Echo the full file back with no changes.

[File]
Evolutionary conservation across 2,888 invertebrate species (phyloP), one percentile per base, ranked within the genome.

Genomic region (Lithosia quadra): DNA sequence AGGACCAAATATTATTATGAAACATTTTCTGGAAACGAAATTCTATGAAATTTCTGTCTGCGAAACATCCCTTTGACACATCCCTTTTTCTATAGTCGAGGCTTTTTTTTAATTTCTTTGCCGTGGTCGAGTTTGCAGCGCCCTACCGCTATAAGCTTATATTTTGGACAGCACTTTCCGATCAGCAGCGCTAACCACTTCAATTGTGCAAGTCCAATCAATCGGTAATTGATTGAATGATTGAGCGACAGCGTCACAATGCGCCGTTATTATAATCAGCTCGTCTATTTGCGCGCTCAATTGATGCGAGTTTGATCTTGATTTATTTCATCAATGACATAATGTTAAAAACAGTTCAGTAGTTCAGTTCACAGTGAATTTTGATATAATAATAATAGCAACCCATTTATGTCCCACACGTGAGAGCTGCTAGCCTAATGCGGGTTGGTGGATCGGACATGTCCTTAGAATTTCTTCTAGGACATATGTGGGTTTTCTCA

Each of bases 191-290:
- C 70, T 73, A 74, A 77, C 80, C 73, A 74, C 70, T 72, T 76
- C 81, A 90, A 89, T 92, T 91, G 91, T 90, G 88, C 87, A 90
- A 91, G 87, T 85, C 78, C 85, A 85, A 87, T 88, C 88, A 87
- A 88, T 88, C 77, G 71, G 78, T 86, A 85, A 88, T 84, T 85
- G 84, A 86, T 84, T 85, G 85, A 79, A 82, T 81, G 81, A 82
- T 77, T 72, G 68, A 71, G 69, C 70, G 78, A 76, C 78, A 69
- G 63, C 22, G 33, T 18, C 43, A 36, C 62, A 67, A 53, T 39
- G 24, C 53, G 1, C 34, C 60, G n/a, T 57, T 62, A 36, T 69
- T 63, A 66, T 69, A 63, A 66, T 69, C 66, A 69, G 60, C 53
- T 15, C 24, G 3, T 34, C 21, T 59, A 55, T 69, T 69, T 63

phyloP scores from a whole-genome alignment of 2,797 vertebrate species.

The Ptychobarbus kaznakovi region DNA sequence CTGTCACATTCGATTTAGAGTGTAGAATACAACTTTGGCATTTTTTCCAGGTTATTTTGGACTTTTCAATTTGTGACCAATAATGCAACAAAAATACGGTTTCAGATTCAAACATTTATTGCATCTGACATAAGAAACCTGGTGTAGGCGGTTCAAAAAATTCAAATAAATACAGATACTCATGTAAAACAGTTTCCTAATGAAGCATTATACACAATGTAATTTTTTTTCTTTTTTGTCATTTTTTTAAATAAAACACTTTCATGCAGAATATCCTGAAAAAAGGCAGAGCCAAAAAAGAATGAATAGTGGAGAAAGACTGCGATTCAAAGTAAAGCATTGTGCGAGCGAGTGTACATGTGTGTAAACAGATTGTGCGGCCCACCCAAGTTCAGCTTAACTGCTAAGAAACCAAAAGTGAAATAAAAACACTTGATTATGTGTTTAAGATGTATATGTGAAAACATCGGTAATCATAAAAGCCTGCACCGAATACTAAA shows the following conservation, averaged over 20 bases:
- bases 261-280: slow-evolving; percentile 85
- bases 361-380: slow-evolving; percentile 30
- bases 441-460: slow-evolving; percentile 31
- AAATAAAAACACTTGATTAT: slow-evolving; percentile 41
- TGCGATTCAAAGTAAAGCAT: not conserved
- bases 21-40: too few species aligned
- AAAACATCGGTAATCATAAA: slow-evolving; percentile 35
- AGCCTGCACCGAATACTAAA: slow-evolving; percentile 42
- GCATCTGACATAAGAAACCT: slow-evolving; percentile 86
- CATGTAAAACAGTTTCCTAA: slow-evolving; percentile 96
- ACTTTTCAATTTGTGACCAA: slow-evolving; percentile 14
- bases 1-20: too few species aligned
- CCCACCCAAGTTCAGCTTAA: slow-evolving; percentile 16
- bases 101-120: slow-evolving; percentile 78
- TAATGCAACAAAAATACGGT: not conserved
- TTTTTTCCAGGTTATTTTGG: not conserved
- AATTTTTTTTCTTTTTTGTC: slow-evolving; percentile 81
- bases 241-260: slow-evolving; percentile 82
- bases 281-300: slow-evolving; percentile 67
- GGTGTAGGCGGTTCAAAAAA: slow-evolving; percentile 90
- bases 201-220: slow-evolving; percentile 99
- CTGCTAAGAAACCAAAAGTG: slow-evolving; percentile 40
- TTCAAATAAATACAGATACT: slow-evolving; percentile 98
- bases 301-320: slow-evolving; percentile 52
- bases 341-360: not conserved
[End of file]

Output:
Evolutionary conservation across 2,888 invertebrate species (phyloP), one percentile per base, ranked within the genome.

Genomic region (Lithosia quadra): DNA sequence AGGACCAAATATTATTATGAAACATTTTCTGGAAACGAAATTCTATGAAATTTCTGTCTGCGAAACATCCCTTTGACACATCCCTTTTTCTATAGTCGAGGCTTTTTTTTAATTTCTTTGCCGTGGTCGAGTTTGCAGCGCCCTACCGCTATAAGCTTATATTTTGGACAGCACTTTCCGATCAGCAGCGCTAACCACTTCAATTGTGCAAGTCCAATCAATCGGTAATTGATTGAATGATTGAGCGACAGCGTCACAATGCGCCGTTATTATAATCAGCTCGTCTATTTGCGCGCTCAATTGATGCGAGTTTGATCTTGATTTATTTCATCAATGACATAATGTTAAAAACAGTTCAGTAGTTCAGTTCACAGTGAATTTTGATATAATAATAATAGCAACCCATTTATGTCCCACACGTGAGAGCTGCTAGCCTAATGCGGGTTGGTGGATCGGACATGTCCTTAGAATTTCTTCTAGGACATATGTGGGTTTTCTCA

Each of bases 191-290:
- C 70, T 73, A 74, A 77, C 80, C 73, A 74, C 70, T 72, T 76
- C 81, A 90, A 89, T 92, T 91, G 91, T 90, G 88, C 87, A 90
- A 91, G 87, T 85, C 78, C 85, A 85, A 87, T 88, C 88, A 87
- A 88, T 88, C 77, G 71, G 78, T 86, A 85, A 88, T 84, T 85
- G 84, A 86, T 84, T 85, G 85, A 79, A 82, T 81, G 81, A 82
- T 77, T 72, G 68, A 71, G 69, C 70, G 78, A 76, C 78, A 69
- G 63, C 22, G 33, T 18, C 43, A 36, C 62, A 67, A 53, T 39
- G 24, C 53, G 1, C 34, C 60, G n/a, T 57, T 62, A 36, T 69
- T 63, A 66, T 69, A 63, A 66, T 69, C 66, A 69, G 60, C 53
- T 15, C 24, G 3, T 34, C 21, T 59, A 55, T 69, T 69, T 63

phyloP scores from a whole-genome alignment of 2,797 vertebrate species.

The Ptychobarbus kaznakovi region DNA sequence CTGTCACATTCGATTTAGAGTGTAGAATACAACTTTGGCATTTTTTCCAGGTTATTTTGGACTTTTCAATTTGTGACCAATAATGCAACAAAAATACGGTTTCAGATTCAAACATTTATTGCATCTGACATAAGAAACCTGGTGTAGGCGGTTCAAAAAATTCAAATAAATACAGATACTCATGTAAAACAGTTTCCTAATGAAGCATTATACACAATGTAATTTTTTTTCTTTTTTGTCATTTTTTTAAATAAAACACTTTCATGCAGAATATCCTGAAAAAAGGCAGAGCCAAAAAAGAATGAATAGTGGAGAAAGACTGCGATTCAAAGTAAAGCATTGTGCGAGCGAGTGTACATGTGTGTAAACAGATTGTGCGGCCCACCCAAGTTCAGCTTAACTGCTAAGAAACCAAAAGTGAAATAAAAACACTTGATTATGTGTTTAAGATGTATATGTGAAAACATCGGTAATCATAAAAGCCTGCACCGAATACTAAA shows the following conservation, averaged over 20 bases:
- bases 261-280: slow-evolving; percentile 85
- bases 361-380: slow-evolving; percentile 30
- bases 441-460: slow-evolving; percentile 31
- AAATAAAAACACTTGATTAT: slow-evolving; percentile 41
- TGCGATTCAAAGTAAAGCAT: not conserved
- bases 21-40: too few species aligned
- AAAACATCGGTAATCATAAA: slow-evolving; percentile 35
- AGCCTGCACCGAATACTAAA: slow-evolving; percentile 42
- GCATCTGACATAAGAAACCT: slow-evolving; percentile 86
- CATGTAAAACAGTTTCCTAA: slow-evolving; percentile 96
- ACTTTTCAATTTGTGACCAA: slow-evolving; percentile 14
- bases 1-20: too few species aligned
- CCCACCCAAGTTCAGCTTAA: slow-evolving; percentile 16
- bases 101-120: slow-evolving; percentile 78
- TAATGCAACAAAAATACGGT: not conserved
- TTTTTTCCAGGTTATTTTGG: not conserved
- AATTTTTTTTCTTTTTTGTC: slow-evolving; percentile 81
- bases 241-260: slow-evolving; percentile 82
- bases 281-300: slow-evolving; percentile 67
- GGTGTAGGCGGTTCAAAAAA: slow-evolving; percentile 90
- bases 201-220: slow-evolving; percentile 99
- CTGCTAAGAAACCAAAAGTG: slow-evolving; percentile 40
- TTCAAATAAATACAGATACT: slow-evolving; percentile 98
- bases 301-320: slow-evolving; percentile 52
- bases 341-360: not conserved